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Farmers John Lader (L) and Austin Arndt are pictured on Arndt’s property just outside Janeseville, Wisconsin, U.S. November 10, 2016. Like many other rural Americans they voted for Donald Trump, in their case because of specific promises the Republican president-elect made to create jobs, cut taxes and repeal Obamacare. Picture taken on November 10, 2016.    REUTERS/Nick Carey - RTSXPQ4
The Avenue

Trump budget would eliminate key Rust Belt supports

Mark Muro

More in-depth parsing of yesterday’s stark Trump administration budget sketch will be forthcoming. But for now, I want to point out the disturbing disconnect between President Trump’s expressed concern for the regions left behind and his budget outline’s treatment of three small but important agencies: the Manufacturing Extension Partnership (MEP), the Economic Development Administration (EDA), and the Appalachian Regional Commission (ARC).

None of these programs are huge—in fact, they are all tiny.  Nor will the agencies’ proposed fate prompt the kind of moral outrage that is surrounding Trump’s big cuts to larger programs aimed at helping low-income Americans. And in the scheme of things these items matter far less than the proposed elimination of the Community Development Block Grant, the 18 percent proposed cut to the Department of Health and Human Services, the 18 percent proposed cut to the National Institutes of Health budget. As my colleagues Amy Liu and Nathan Arnosti note, cuts like these will destabilize communities and undercut regional economies even as they eviscerate federal-local partnerships in support of prosperity.

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And yet with that said, the proposed eliminations from the 2018 budget of the MEP, EDA, and ARC represent an extraordinary contravention of what had seemed one of Trump’s most authentic campaign promises: to watch the back of blue-collar workers in America’s many struggling regions, especially in the Rust Belt and Appalachia.

The MEP, EDA, and ARC are each imperfect but meaningful components of the nation’s already emaciated efforts to catalyze economic renewal in hard-bitten regions.  Specifically, each of the programs has a special relevance to frustrated communities in exactly the industrial heartland that anchored the Trump backlash.  The $142 million-a-year MEP is an important network of decentralized state centers focused—at a time of radical disruption in manufacturing—on helping small- and medium-sized manufacturing companies in the heartland compete in global markets.  The $215 million EDA, for its part, promotes economic development projects that spur entrepreneurship and innovation in distressed areas—often, again, in the Midwest and Southeast. And for its part, the Appalachian Regional Commission funds programs to promote economic opportunities in 13 Appalachian states, mostly Trump states, with much of its work focused on coal-dependent communities.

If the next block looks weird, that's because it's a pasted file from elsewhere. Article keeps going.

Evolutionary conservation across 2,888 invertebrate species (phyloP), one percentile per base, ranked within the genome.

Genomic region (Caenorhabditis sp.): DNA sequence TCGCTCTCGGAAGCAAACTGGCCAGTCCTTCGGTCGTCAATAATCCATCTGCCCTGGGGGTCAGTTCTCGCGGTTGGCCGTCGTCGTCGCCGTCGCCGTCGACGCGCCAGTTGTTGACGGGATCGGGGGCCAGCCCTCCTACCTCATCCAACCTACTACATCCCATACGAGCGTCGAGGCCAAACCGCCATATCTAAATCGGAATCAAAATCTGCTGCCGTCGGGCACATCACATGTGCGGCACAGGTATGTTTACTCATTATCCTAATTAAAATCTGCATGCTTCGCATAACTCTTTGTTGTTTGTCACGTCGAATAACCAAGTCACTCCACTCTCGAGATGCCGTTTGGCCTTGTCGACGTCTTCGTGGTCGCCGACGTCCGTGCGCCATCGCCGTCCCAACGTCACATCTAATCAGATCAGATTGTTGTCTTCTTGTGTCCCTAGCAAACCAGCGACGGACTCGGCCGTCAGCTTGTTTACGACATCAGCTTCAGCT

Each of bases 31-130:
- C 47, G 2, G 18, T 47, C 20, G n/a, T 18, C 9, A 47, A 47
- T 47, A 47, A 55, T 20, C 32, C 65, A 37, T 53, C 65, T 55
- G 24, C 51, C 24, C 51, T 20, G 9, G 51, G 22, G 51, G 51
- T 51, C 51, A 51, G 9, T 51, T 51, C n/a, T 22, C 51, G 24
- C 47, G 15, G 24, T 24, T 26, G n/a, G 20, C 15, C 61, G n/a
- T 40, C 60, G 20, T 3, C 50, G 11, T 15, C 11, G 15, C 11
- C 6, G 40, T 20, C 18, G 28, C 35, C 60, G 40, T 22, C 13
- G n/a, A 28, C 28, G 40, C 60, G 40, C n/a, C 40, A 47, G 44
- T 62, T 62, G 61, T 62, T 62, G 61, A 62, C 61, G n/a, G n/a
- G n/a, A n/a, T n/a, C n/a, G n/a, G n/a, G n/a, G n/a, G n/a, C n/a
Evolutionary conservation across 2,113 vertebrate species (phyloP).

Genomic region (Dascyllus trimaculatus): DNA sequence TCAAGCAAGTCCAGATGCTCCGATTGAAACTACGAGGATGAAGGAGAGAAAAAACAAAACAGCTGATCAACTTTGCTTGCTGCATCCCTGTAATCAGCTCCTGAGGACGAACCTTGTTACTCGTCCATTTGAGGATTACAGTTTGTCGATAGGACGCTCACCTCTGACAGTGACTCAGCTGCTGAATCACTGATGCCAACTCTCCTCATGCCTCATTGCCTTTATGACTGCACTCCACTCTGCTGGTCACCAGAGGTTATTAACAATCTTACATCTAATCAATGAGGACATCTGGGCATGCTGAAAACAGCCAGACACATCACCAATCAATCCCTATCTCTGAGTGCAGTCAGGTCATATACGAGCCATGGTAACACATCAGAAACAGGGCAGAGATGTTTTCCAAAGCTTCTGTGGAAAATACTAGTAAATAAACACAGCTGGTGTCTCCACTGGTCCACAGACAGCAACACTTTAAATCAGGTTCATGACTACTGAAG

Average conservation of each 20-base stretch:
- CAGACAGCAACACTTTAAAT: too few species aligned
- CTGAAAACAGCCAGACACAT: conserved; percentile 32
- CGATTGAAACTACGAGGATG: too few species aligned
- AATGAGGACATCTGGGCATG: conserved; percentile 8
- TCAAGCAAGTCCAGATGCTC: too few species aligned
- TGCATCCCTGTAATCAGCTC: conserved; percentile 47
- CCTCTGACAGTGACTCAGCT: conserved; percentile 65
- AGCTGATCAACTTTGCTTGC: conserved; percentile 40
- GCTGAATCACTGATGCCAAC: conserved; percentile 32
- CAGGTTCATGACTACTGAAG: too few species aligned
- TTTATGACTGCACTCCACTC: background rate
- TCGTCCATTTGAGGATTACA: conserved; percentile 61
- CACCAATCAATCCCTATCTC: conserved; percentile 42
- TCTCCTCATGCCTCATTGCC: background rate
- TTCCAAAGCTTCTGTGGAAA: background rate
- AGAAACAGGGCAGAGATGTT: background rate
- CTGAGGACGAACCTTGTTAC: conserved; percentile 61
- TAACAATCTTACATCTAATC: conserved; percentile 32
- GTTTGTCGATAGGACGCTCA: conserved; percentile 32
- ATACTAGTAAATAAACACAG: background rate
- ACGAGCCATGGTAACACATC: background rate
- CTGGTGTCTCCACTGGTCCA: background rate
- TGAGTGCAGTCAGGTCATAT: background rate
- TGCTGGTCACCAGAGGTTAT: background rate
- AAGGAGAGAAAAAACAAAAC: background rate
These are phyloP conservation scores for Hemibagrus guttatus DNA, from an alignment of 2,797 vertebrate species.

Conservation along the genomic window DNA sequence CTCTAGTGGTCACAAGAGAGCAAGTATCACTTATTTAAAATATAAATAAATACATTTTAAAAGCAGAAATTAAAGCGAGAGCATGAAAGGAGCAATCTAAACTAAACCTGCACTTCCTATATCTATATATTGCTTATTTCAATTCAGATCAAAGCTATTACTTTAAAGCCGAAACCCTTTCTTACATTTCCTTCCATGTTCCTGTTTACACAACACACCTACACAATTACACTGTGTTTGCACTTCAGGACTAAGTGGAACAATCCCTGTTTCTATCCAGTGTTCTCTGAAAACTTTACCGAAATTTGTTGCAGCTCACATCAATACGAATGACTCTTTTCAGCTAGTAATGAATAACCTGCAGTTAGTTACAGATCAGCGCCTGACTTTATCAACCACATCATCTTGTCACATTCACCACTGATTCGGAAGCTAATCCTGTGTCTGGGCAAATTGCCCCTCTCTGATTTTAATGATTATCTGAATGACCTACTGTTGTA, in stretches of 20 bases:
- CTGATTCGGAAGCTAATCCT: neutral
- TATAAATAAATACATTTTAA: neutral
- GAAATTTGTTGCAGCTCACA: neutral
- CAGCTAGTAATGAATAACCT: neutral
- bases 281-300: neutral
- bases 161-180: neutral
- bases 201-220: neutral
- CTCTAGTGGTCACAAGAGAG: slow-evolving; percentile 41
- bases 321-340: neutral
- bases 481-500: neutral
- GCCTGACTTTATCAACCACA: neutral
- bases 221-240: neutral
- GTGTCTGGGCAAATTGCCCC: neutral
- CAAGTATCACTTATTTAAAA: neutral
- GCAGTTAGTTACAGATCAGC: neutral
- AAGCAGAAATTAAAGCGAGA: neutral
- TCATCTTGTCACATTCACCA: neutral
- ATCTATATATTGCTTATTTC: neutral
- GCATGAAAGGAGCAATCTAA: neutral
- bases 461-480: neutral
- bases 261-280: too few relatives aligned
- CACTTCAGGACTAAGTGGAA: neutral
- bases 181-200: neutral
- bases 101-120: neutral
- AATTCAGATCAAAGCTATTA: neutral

Focusing especially on MEP, it seems particularly perverse that yesterday’s “skinny” budget note proposes sun setting one of the nation’s few initiatives directly aimed at combatting the deindustrialization that has been destroying the kind of working-class jobs President Trump has celebrated and pledged to protect.  MEP’s sole charge, after all, is to help small- and medium-sized companies deploy improved technology and superior management practices so as to withstand increased competition and maintain or expand employment.  Now, the president has called for the dismantling of one of the nation’s few dedicated efforts to protect Main Street manufacturing jobs by addressing the fundamental need to compete harder.  The inconsistency simply makes no sense.

To be sure, the document that the White House released on Thursday is neither a full budget, nor the last word on the 2018 appropriation process. Congress will have its say, and likely it will change much.  But even so, manufacturing workers, regional economic development practitioners, and residents of struggling Appalachia should consider themselves warned.  A president who has promised to improve the lot of working-class Midwesterners may not prove so reliable when push comes to shove.

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